Indoor vs Outdoor Exercise: Which Is Better?

While the allure of gyms – climate-controlled and predictable – are apparent, there are benefits to exercising in the open air, which can’t be replicated inside.

Going to the gym is an easy concept. You show up, put your time in on the machines, and you leave. It works. It’s good for you. But with June being National Great Outdoors month, why not mix up your fitness routine and take it outside? Here are just a few of the rewards. 

It’s good for your mind as well as your body.

A study of 800 adults found that outdoor exercise was associated with increased energy and revitalization, as well as decreased confusion, anger, depression and tension, when compared with exercising indoors. Simply looking at pictures of nature can lower your stress and mental fatigue. Being exposed to it in-person decreases levels of the stress hormone cortisol, decreases resting heart rate and also decreases blood pressure.

You don’t have to feel self-conscious.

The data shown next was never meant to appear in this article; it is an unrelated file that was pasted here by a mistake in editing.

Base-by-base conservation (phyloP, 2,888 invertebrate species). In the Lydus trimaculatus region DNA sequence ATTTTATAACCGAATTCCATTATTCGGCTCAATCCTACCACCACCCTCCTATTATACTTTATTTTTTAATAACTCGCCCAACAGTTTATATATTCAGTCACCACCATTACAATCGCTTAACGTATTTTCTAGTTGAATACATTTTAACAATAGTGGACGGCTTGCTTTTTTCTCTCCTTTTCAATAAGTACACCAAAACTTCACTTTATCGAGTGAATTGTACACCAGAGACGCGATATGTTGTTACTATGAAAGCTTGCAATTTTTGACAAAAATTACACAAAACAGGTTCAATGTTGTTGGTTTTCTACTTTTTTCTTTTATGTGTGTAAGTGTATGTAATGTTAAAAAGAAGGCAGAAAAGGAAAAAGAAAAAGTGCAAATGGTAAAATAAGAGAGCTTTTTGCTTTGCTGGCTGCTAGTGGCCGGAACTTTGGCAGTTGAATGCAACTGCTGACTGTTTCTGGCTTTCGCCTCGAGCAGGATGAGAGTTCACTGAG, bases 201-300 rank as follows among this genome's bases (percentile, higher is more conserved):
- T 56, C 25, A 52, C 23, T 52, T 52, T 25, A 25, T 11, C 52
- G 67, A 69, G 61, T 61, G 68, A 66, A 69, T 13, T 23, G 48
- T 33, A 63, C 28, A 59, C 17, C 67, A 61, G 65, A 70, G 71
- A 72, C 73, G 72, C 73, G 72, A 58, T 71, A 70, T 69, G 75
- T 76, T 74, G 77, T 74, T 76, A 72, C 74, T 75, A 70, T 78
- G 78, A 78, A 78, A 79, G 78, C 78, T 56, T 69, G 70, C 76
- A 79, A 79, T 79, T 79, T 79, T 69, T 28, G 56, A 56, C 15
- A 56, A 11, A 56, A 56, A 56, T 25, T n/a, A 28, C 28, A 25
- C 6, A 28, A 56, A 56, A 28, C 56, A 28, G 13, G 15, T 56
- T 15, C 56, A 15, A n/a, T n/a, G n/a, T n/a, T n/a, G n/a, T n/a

In a confined gym space, it can sometimes feel like all eyes are on you. Outside, you can work out with abandon, whizzing past others, focusing on you.

Outdoor exercise routines are easier to stick with.

Half of people who join a gym don’t stick with it beyond the first year, on average. But people who exercise outside tend to keep up with their exercise programs more consistently than those who train indoors, according to one study. 

Soak up the sunshine benefits.

The sun hitting our skin creates vitamin D3, which is important to bone health and metabolic function. Exposure to sunlight can also help you sleep better at night, improve immune function and increase endorphin production – those all-important feel-good hormones.

Ready to reap some outdoor fitness benefits? Hop on a Coast bike. You can pay by the hour or sign up for a $15 monthly membership, which comes with 60 minutes of ride time every day.